This valuable and powerful oxidising agent was first introduced
into titrimetric analysis by F. Margueritte for the titration of iron(II).
In acid solutions, the reduction can be represented by the
The standard reduction potential in acid solution, E0 has been
calculated to be 1.51 volts; hence the permanganate ion in
acid solution is a strong oxidising agent. Sulphuric acid is the
most suitable acid, as it has no action upon permanganate in
dilute solution. With HCl, there is a likelihood of the reaction
In the HCl , permanganate can oxidize Cl- to Cl2, which can be a source
of positive errors as permanganate is consumed in this reaction.
(E°red Cl2/Cl-)= +1.36V
KMnO4 Powerful oxidant that the most widely used.
Eq. Wt.(=M/5): In strongly acidic solutions (1M H2SO4 or HCl, pH ≤ 1)
MnO4– + 8H+ + 5e- = Mn2 + + 4H2 O
Eo = 1.51 V
KMnO4 is a self-indicator.
In feebly acidic, neutral, or alkaline solutions (E=M/3)
MnO4– + 4H+ + 3e- = MnO2 (s) + 2H2 O
Eo = 0.59 V
brown manganese dioxide solid
In very strongly alkaline solution (2M NaOH or Ba (OH)2) (E=M/1)
MnO4– + e- = MnO42 –
Eo = 0.56 V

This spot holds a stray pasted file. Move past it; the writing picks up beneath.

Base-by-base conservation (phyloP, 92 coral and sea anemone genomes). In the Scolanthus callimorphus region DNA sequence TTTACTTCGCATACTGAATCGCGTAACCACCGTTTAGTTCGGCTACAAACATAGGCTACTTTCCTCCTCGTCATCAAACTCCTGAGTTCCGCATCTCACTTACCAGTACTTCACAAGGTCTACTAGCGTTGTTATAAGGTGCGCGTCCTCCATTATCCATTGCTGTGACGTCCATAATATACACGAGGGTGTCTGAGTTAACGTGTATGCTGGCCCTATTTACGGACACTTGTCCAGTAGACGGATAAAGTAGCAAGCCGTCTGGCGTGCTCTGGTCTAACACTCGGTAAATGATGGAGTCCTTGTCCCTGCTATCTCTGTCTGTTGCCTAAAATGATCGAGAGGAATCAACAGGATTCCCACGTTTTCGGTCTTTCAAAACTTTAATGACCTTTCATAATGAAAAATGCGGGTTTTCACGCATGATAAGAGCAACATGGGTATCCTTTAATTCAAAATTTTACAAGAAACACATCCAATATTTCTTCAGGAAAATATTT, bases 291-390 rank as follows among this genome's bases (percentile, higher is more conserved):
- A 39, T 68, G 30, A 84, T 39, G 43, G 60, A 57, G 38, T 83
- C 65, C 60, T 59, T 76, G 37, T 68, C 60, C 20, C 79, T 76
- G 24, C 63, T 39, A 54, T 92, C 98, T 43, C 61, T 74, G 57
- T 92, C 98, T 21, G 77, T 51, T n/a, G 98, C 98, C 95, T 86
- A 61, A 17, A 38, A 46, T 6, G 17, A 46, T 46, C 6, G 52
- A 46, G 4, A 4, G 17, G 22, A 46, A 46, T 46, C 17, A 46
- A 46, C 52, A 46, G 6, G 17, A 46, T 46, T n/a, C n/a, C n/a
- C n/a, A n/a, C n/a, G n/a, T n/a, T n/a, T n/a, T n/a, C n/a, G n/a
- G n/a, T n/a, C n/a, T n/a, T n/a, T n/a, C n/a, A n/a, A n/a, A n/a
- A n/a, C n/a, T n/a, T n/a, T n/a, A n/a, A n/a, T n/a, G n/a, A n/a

E=M/4 (in HF or NH4HF2 Medium)
MnO4– + 4e- + 6F-+ 8H+ = [MnF6] 3 – + 4H2O
Trivalent Fluoro magnate anion
Estimation of Fe+2
In the analysis of iron ores, (solution is frequently effected in
conc. HCl); the Fe+3 is reduced and the Fe+2 is then determined in
the resultant solution.
If Cl- is present, to prevent its oxidation in acidic medium (1-2
N) by MnO4- about 25 mL of Zimmermann and Reinhardt's
solution (preventive solution) has to be used.
It is prepared by dissolving 50 g of crystallised (MnSO4,4H2O) in
250 mL water, adding a cooled mixture of 100 mL conc.H2SO4
and 300 mL water, followed by 100 mL H3PO4. The manganese
(II) sulphate (presence of Mn+2) lowers the oxidation potential of
the MnO4- - Mn(II) couple (-1.20V) and thereby makes it a weaker
oxidising agent; the tendency of the permanganate ion to oxidise
chloride ion is thus reduced.( Eo of Cl-/Cl2 is much higher)
MnO 4 [ H
E = -1.52 log
[ Mn + 2 ]
See Vogels book
Determination of Nitrite:
Nitrites react in warm acid solution (400C) with permanganate